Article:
The authors wish to acknowledge the occupational health department of Tarbiat Modares University for its laboratory support during this study.

Footnotes

Implication for health policy/practice/research/medical education: This study has been designed to evaluate the hypothesis that temporary and permanent injuries resulting from acute acoustic trauma (exposure to excessive noise for a short time) are reduced by N-acetylcysteine administration in rabbit models.
Please cite this paper as: Motalebi Kashani M, Saberi H, Hannani M. Prevention of Acoustic Trauma-Induced Hearing Loss by N-acetylcysteine Administration in Rabbits. Arch Trauma Res. 2013:1(4): 145-50. DOI:10.5812/atr.7839
Authors’ Contribution: Masoud Motalebi Kashani (research design and data collection), Hamidreza Saberi (data collection), Mitra Hannani (data analysis and article writing).
Financial Disclosure: None declared.
Funding/Support: None declared.

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Table 2

Mean and Standard Deviation of Latency Time Wave V in Milliseconds (ABR Test), Before and 14 Days After Exposure in Experimental Groups.

Frequency, kHz Latency Time Wave V, ms P value
Before Exposure (Baseline), Mean ± SD 14 Days After Exposure, Mean ± SD
Group 1 (Control)
1 4.77 ± 0.020 4.77 ± 0.022 1.175
2 4.74 ± 0.019 4.74 ± 0.020 1.175
4 4.71 ± 0.016 4.71 ± 0.016 1.363
8 4.67 ± 0.014 4.67 ± 0.014 1.175
Group 2 (Noise + Saline)
1 4.77 ± 0.020 5.30 ± 0.014 < 0.001
2 4.74 ± 0.019 5.32 ± 0.015 < 0.001
4 4.71 ± 0.016 5.74 ± 0.29 < 0.001
8 4.67 ± 0.014 5.49 ± 0.035 < 0.001
Group 3 (Noise + NAC a)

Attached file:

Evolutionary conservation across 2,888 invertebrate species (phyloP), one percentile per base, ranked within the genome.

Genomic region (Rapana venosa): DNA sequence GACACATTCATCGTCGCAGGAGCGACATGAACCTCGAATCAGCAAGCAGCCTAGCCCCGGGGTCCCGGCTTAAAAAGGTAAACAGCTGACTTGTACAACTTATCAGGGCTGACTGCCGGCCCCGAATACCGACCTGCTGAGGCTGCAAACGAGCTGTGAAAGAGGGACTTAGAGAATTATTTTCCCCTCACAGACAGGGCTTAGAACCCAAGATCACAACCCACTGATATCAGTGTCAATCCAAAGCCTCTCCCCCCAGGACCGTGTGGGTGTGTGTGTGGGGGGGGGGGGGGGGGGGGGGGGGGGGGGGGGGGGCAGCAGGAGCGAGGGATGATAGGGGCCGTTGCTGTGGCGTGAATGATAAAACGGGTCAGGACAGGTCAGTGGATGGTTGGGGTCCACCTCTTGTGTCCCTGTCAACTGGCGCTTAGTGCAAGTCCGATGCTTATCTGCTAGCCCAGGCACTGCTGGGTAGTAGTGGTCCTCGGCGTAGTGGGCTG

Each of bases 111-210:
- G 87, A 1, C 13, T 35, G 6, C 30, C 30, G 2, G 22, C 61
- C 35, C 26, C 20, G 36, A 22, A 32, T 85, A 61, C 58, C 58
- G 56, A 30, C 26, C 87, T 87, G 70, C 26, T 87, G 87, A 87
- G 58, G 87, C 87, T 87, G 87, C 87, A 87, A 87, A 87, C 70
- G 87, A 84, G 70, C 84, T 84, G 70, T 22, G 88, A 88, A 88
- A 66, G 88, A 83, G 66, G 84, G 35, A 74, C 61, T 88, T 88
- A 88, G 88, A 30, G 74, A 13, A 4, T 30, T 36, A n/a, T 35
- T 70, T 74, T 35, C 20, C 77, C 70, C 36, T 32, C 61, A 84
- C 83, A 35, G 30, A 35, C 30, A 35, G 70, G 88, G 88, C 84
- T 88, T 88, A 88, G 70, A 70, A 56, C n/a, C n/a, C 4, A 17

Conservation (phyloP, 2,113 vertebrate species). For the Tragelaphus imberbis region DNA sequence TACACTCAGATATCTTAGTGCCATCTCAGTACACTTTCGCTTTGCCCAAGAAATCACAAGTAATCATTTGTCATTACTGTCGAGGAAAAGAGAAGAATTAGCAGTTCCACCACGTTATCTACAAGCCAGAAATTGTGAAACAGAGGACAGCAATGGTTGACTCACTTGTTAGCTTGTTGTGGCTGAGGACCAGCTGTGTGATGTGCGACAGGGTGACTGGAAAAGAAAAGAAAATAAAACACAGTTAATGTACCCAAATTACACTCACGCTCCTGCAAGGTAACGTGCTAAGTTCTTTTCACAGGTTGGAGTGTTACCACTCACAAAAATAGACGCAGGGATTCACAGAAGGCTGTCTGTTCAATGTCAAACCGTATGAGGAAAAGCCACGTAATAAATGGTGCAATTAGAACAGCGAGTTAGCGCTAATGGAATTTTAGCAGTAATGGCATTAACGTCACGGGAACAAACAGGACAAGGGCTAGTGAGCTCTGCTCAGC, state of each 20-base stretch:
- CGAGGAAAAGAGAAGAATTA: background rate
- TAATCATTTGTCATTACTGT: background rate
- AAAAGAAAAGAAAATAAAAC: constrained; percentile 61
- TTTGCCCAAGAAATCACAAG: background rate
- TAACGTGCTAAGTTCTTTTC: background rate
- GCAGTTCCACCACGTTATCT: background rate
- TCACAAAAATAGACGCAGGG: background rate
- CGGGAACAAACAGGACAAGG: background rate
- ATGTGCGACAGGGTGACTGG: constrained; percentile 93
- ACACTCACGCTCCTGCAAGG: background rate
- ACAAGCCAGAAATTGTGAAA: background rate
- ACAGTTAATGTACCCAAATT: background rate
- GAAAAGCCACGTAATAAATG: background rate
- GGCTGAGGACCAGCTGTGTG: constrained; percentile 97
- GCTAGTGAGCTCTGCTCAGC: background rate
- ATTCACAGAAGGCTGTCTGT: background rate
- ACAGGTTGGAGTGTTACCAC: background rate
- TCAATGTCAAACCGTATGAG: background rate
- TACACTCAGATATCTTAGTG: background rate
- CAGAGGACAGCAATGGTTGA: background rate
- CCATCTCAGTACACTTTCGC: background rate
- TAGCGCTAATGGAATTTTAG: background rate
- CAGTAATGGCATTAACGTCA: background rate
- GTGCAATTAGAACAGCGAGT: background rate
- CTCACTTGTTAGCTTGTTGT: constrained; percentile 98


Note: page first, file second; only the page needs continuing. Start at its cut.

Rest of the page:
1 4.79 ± 0.027 5.03 ± 0.027 1
2 4.76 ± 0.030 5.08 ± 0.030 1
4 4.74 ± 0.034 5.23 ± 0.076 0.087
8 4.68 ± 0.035 5.27 ± 0.017 < 0.001
Group 4 (NAC a)
1 4.77 ± 0.038 4.77 ± 0.036 0.175
2 4.74 ± 0.030 4.75 ± 0.033 0.093
4 4.71 ± 0.024 4.72 ± 0.026 0.081
8 4.67 ± 0.028 4.67 ± 0.034 0.126
a Abbreviation: NAC, N-acetylcysteine

Table 1

Mean and Standard Deviation of Latency Time Wave V in Milliseconds (ABR Test), Before and One Hour After Exposure in Experimental Groups

Frequency, kHz Latency Time Wave V, ms P value
Before Exposure, Baseline, Mean ± SD One Hour After Exposure, Mean ± SD
Group 1 (Control)
1 4.77 ± 0.020 4.77 ± 0.022 1
2 4.74 ± 0.019 4.74 ± 0.019 1
4 4.71 ± 0.016 4.71 ± 0.019 1
8 4.67 ± 0.014 4.67 ± 0.016 1
Group 2 (Noise + Saline)
1 4.77 ± 0.020 5.30 ± 0.040 < 0.001
2 4.74 ± 0.019 5.32 ± 0.059 < 0.001
4 4.71 ± 0.016 5.74 ± 0.04 < 0.001
8 4.67 ± 0.014 5.49 ± 0.051 < 0.001
Group 3 (Noise + NAC a)
1 4.79 ± 0.027 5.03 ± 0.021 < 0.001
2 4.76 ± 0.030 5.08 ± 0.015 < 0.001
4 4.74 ± 0.034 5.23 ± 0.021 < 0.001
8 4.68 ± 0.035 5.27 ± 0.016 < 0.001
Group 4 (NAC)
1 4.77 ± 0.038 4.77 ± 0.037 0.363
2 4.74 ± 0.030 4.75 ± 0.031 0.175
4 4.71 ± 0.024 4.72 ± 0.024 0.175
8 4.67 ± 0.028 4.67 ± 0.027 0.175
a Abbreviation: NAC, N-acetylcysteine

Figure 1

ABR Threshold Shifts, One Hour After Exposure to Noise (TTS) and 14 Days After Exposure to Noise (PTS) in Groups 2 and 3 at 1 kHz (A), 2 kHz (B), 4 kHz (C) and 8 kHz (D)
a Abbreviations: ABR, auditory brain stem response; PTS, permanent threshold shift; TTS, temporary threshold shift.b Bars show means; Error bars show ± 1.0 S.D; Group 2, noise exposure + saline IP injection; Group 3, noise exposure + NAC 325 mg/kg IP injection.